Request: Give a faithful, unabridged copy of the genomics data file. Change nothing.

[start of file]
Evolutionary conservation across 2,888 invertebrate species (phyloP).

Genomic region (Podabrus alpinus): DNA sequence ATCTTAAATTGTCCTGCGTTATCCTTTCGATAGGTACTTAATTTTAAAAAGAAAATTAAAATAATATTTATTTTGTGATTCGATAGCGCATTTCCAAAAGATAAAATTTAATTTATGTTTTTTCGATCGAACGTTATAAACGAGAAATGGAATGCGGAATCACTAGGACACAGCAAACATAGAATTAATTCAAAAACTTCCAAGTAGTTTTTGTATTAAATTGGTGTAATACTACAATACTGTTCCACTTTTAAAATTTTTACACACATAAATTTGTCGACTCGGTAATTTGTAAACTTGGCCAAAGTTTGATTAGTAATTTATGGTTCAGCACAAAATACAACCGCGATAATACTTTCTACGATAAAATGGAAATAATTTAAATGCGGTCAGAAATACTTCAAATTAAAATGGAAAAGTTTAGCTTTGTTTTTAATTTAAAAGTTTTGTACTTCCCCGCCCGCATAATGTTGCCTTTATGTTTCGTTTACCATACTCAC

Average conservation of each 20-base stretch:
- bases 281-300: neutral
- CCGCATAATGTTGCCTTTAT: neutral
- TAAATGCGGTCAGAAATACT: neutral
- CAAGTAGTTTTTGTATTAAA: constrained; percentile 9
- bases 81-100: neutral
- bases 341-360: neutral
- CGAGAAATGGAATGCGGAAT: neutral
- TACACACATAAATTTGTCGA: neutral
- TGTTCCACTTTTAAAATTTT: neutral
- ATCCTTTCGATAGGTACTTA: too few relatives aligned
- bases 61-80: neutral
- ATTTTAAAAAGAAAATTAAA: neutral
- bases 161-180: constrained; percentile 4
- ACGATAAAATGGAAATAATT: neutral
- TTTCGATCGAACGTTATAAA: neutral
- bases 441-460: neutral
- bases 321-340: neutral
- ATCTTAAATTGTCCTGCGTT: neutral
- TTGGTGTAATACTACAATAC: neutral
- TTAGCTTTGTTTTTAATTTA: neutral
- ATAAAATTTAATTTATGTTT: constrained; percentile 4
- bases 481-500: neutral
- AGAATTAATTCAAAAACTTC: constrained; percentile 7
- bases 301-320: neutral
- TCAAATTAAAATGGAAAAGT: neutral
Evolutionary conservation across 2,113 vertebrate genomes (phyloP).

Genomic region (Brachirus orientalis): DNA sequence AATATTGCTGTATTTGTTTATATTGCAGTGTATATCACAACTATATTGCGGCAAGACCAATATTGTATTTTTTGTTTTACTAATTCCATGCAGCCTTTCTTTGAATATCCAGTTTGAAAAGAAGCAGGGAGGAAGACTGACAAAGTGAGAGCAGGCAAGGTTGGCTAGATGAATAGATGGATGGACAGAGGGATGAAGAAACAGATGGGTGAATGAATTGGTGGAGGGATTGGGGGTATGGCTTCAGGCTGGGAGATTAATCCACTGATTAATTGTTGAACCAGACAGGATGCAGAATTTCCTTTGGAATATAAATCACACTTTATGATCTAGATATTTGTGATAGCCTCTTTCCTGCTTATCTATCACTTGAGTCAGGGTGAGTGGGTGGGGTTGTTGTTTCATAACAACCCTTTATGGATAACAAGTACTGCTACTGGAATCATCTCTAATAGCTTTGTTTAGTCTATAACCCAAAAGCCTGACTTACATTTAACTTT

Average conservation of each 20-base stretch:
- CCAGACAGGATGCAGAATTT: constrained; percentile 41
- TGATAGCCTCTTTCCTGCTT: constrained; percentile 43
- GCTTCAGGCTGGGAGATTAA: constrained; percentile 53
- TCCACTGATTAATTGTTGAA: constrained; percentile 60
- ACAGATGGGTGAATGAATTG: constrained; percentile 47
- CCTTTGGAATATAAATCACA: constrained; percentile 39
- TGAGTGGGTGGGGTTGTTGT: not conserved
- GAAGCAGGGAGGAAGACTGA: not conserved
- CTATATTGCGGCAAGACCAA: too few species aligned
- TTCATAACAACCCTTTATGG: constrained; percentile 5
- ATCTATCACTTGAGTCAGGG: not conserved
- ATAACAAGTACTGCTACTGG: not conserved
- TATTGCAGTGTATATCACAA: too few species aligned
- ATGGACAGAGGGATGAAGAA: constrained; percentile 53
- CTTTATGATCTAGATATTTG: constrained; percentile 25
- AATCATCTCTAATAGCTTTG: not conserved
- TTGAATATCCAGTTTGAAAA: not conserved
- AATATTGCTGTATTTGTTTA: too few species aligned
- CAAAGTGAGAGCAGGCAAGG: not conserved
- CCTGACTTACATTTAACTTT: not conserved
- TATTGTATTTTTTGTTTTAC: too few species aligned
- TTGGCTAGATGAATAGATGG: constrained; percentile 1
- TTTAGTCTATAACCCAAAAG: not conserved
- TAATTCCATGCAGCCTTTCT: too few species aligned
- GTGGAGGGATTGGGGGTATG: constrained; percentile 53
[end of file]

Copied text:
Evolutionary conservation across 2,888 invertebrate species (phyloP).

Genomic region (Podabrus alpinus): DNA sequence ATCTTAAATTGTCCTGCGTTATCCTTTCGATAGGTACTTAATTTTAAAAAGAAAATTAAAATAATATTTATTTTGTGATTCGATAGCGCATTTCCAAAAGATAAAATTTAATTTATGTTTTTTCGATCGAACGTTATAAACGAGAAATGGAATGCGGAATCACTAGGACACAGCAAACATAGAATTAATTCAAAAACTTCCAAGTAGTTTTTGTATTAAATTGGTGTAATACTACAATACTGTTCCACTTTTAAAATTTTTACACACATAAATTTGTCGACTCGGTAATTTGTAAACTTGGCCAAAGTTTGATTAGTAATTTATGGTTCAGCACAAAATACAACCGCGATAATACTTTCTACGATAAAATGGAAATAATTTAAATGCGGTCAGAAATACTTCAAATTAAAATGGAAAAGTTTAGCTTTGTTTTTAATTTAAAAGTTTTGTACTTCCCCGCCCGCATAATGTTGCCTTTATGTTTCGTTTACCATACTCAC

Average conservation of each 20-base stretch:
- bases 281-300: neutral
- CCGCATAATGTTGCCTTTAT: neutral
- TAAATGCGGTCAGAAATACT: neutral
- CAAGTAGTTTTTGTATTAAA: constrained; percentile 9
- bases 81-100: neutral
- bases 341-360: neutral
- CGAGAAATGGAATGCGGAAT: neutral
- TACACACATAAATTTGTCGA: neutral
- TGTTCCACTTTTAAAATTTT: neutral
- ATCCTTTCGATAGGTACTTA: too few relatives aligned
- bases 61-80: neutral
- ATTTTAAAAAGAAAATTAAA: neutral
- bases 161-180: constrained; percentile 4
- ACGATAAAATGGAAATAATT: neutral
- TTTCGATCGAACGTTATAAA: neutral
- bases 441-460: neutral
- bases 321-340: neutral
- ATCTTAAATTGTCCTGCGTT: neutral
- TTGGTGTAATACTACAATAC: neutral
- TTAGCTTTGTTTTTAATTTA: neutral
- ATAAAATTTAATTTATGTTT: constrained; percentile 4
- bases 481-500: neutral
- AGAATTAATTCAAAAACTTC: constrained; percentile 7
- bases 301-320: neutral
- TCAAATTAAAATGGAAAAGT: neutral
Evolutionary conservation across 2,113 vertebrate genomes (phyloP).

Genomic region (Brachirus orientalis): DNA sequence AATATTGCTGTATTTGTTTATATTGCAGTGTATATCACAACTATATTGCGGCAAGACCAATATTGTATTTTTTGTTTTACTAATTCCATGCAGCCTTTCTTTGAATATCCAGTTTGAAAAGAAGCAGGGAGGAAGACTGACAAAGTGAGAGCAGGCAAGGTTGGCTAGATGAATAGATGGATGGACAGAGGGATGAAGAAACAGATGGGTGAATGAATTGGTGGAGGGATTGGGGGTATGGCTTCAGGCTGGGAGATTAATCCACTGATTAATTGTTGAACCAGACAGGATGCAGAATTTCCTTTGGAATATAAATCACACTTTATGATCTAGATATTTGTGATAGCCTCTTTCCTGCTTATCTATCACTTGAGTCAGGGTGAGTGGGTGGGGTTGTTGTTTCATAACAACCCTTTATGGATAACAAGTACTGCTACTGGAATCATCTCTAATAGCTTTGTTTAGTCTATAACCCAAAAGCCTGACTTACATTTAACTTT

Average conservation of each 20-base stretch:
- CCAGACAGGATGCAGAATTT: constrained; percentile 41
- TGATAGCCTCTTTCCTGCTT: constrained; percentile 43
- GCTTCAGGCTGGGAGATTAA: constrained; percentile 53
- TCCACTGATTAATTGTTGAA: constrained; percentile 60
- ACAGATGGGTGAATGAATTG: constrained; percentile 47
- CCTTTGGAATATAAATCACA: constrained; percentile 39
- TGAGTGGGTGGGGTTGTTGT: not conserved
- GAAGCAGGGAGGAAGACTGA: not conserved
- CTATATTGCGGCAAGACCAA: too few species aligned
- TTCATAACAACCCTTTATGG: constrained; percentile 5
- ATCTATCACTTGAGTCAGGG: not conserved
- ATAACAAGTACTGCTACTGG: not conserved
- TATTGCAGTGTATATCACAA: too few species aligned
- ATGGACAGAGGGATGAAGAA: constrained; percentile 53
- CTTTATGATCTAGATATTTG: constrained; percentile 25
- AATCATCTCTAATAGCTTTG: not conserved
- TTGAATATCCAGTTTGAAAA: not conserved
- AATATTGCTGTATTTGTTTA: too few species aligned
- CAAAGTGAGAGCAGGCAAGG: not conserved
- CCTGACTTACATTTAACTTT: not conserved
- TATTGTATTTTTTGTTTTAC: too few species aligned
- TTGGCTAGATGAATAGATGG: constrained; percentile 1
- TTTAGTCTATAACCCAAAAG: not conserved
- TAATTCCATGCAGCCTTTCT: too few species aligned
- GTGGAGGGATTGGGGGTATG: constrained; percentile 53